The power of prayer in your daily life
Updated: Jul 5
At first blush, prayer is simply asking God for something or thanking God for something. A simple conversation. The advice to new Christians should be to “pray simply but pray”. Prayers can take many forms with much literary and poetic verbiage. Prayers can be filled with much anxiety. How does my prayer sound to God? Should we worry about how our prayers sound to others? Too long? Too short? Why pray at all? Did God really honor an old testament prophet’s prayer to make the sun stand still? Prayers can be a cry for help or a cry for joy. Prayer is the easiest privilege that we take for granted and, therefore, it is also too neglected. Does God answer all prayers? What about prayers of unbelievers? The Bible is all about God, and the centrality of prayer is foundational to a life of communion with God. We have the Almighty God on “speed dial” and we must discover more about prayer.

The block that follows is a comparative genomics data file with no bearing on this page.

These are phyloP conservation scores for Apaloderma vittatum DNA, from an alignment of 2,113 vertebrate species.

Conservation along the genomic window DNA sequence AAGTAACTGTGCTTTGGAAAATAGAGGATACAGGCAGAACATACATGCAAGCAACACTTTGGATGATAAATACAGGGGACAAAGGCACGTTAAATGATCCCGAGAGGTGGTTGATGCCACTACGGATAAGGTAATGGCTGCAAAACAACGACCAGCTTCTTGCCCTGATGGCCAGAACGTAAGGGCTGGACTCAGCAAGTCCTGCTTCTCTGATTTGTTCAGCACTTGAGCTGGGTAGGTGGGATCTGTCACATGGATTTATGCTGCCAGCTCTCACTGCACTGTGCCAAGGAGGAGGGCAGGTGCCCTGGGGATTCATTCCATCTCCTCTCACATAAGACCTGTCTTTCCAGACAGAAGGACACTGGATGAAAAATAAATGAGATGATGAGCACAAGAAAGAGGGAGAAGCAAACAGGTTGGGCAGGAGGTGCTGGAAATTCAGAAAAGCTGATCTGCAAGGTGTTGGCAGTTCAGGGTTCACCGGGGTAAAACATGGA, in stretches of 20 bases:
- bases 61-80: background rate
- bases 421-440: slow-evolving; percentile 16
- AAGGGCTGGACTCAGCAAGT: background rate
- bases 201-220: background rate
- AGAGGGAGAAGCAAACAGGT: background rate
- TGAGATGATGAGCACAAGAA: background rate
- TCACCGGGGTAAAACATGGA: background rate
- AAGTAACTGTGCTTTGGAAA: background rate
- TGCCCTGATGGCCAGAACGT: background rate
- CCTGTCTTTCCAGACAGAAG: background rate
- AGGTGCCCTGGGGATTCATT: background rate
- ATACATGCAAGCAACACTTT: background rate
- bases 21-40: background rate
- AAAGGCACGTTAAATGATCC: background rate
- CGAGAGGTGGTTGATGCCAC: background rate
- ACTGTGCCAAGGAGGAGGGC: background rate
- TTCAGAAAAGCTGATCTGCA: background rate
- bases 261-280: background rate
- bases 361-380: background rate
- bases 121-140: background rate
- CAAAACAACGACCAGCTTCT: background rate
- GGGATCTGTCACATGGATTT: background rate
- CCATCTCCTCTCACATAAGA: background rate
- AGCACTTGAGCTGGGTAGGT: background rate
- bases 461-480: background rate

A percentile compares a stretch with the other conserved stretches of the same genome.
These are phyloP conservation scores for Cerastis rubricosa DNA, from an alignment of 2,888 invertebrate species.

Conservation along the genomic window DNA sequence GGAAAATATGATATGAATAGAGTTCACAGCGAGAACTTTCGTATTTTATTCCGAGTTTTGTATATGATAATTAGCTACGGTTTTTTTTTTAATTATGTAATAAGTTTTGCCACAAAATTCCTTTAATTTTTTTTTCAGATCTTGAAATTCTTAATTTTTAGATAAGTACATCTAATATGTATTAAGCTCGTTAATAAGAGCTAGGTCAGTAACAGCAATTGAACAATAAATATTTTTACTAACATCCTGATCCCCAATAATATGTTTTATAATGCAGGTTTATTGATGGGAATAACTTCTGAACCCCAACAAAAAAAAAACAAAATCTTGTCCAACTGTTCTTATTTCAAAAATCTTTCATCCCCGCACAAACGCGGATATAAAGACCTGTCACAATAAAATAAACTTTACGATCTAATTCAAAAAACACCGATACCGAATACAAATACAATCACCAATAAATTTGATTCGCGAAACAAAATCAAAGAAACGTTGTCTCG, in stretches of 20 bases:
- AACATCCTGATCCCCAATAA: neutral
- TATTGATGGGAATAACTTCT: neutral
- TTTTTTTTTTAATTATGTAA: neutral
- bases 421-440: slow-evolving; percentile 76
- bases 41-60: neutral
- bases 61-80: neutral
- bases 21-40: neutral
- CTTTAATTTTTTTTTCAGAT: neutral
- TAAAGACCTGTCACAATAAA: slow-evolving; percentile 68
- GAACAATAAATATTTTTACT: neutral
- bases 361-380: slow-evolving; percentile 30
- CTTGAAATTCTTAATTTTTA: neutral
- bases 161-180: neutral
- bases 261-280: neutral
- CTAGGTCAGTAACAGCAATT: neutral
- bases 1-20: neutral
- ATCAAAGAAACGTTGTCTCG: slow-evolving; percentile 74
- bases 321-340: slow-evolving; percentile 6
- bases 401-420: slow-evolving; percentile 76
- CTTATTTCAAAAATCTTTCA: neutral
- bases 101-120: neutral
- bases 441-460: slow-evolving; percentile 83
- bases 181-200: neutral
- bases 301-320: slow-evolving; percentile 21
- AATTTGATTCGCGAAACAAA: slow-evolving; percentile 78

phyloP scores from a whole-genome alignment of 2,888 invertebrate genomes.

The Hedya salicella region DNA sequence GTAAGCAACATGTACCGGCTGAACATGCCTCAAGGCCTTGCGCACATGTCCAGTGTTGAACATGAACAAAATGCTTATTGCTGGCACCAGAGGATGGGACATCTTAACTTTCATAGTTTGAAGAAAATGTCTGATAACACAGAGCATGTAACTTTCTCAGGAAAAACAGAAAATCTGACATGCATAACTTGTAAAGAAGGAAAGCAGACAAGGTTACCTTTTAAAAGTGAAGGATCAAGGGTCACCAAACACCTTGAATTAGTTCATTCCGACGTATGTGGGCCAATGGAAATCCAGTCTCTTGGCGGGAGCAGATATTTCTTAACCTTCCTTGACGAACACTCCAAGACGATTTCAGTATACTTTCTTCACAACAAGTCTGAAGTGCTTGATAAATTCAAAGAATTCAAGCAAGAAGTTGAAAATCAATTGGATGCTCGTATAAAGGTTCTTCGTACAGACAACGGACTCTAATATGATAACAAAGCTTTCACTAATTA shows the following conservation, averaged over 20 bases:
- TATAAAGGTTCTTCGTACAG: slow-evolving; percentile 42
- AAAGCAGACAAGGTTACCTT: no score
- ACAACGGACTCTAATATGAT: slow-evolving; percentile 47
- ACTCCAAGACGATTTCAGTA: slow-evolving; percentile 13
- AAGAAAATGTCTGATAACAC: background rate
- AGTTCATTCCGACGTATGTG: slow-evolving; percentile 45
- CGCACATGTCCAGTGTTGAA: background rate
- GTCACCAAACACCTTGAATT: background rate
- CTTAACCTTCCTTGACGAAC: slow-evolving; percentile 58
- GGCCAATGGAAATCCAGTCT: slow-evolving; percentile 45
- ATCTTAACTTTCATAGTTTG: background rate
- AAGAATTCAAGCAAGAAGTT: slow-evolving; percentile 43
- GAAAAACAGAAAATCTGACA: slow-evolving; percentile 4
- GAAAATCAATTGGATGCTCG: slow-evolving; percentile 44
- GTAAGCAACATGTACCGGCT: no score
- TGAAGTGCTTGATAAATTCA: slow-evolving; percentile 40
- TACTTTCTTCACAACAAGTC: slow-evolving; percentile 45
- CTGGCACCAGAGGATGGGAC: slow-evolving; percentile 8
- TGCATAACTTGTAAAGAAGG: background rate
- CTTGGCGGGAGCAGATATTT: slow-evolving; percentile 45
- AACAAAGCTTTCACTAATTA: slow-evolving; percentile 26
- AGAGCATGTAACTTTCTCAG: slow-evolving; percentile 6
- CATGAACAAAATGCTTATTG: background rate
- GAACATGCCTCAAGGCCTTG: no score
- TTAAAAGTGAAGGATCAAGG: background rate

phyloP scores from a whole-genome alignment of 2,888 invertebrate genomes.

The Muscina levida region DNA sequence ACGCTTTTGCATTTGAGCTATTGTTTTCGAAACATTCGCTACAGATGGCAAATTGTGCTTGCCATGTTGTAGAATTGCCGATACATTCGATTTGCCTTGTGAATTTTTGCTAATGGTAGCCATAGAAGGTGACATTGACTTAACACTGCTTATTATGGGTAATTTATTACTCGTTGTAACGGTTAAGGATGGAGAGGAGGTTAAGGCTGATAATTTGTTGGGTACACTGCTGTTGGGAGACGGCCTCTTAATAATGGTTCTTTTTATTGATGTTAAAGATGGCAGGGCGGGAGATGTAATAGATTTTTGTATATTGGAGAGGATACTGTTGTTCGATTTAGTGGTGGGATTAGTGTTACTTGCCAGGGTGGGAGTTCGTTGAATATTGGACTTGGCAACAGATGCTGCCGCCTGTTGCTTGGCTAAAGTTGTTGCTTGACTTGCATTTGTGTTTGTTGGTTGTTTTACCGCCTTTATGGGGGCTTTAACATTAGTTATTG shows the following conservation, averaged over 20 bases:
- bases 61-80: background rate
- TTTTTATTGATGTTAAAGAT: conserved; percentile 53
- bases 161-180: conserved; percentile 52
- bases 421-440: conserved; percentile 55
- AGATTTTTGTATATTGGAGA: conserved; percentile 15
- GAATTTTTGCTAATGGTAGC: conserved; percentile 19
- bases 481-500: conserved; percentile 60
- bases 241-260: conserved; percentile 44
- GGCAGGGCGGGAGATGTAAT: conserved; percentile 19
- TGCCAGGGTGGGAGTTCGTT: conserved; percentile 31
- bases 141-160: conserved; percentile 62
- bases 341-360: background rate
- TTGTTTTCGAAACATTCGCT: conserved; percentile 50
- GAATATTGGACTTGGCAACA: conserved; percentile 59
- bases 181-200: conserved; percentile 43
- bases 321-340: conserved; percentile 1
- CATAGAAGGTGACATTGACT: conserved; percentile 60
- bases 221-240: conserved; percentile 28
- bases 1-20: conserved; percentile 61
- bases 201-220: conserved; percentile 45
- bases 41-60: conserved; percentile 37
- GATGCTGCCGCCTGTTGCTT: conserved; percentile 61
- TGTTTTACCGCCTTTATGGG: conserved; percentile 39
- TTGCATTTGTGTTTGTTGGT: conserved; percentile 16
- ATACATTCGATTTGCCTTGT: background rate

Similar to Psalms, our prayers are full of request and thanksgiving and there is nothing wrong with that. Maturity in prayer means working more from prayers of Request (complaint/petition) to Gratitude (thanksgiving/praise) and through Empowerment (participation/collaboration). Paul tells us in 1 Cor. 13:11, “When I was a child, I talked like a child, I thought like a child, I reasoned like a child. When I became a man, I put the ways of childhood behind me.” Christian prayer turns from request and gratitude in the biblical Psalms (speaking to God) to empowerment in the biblical prophets (speaking for God).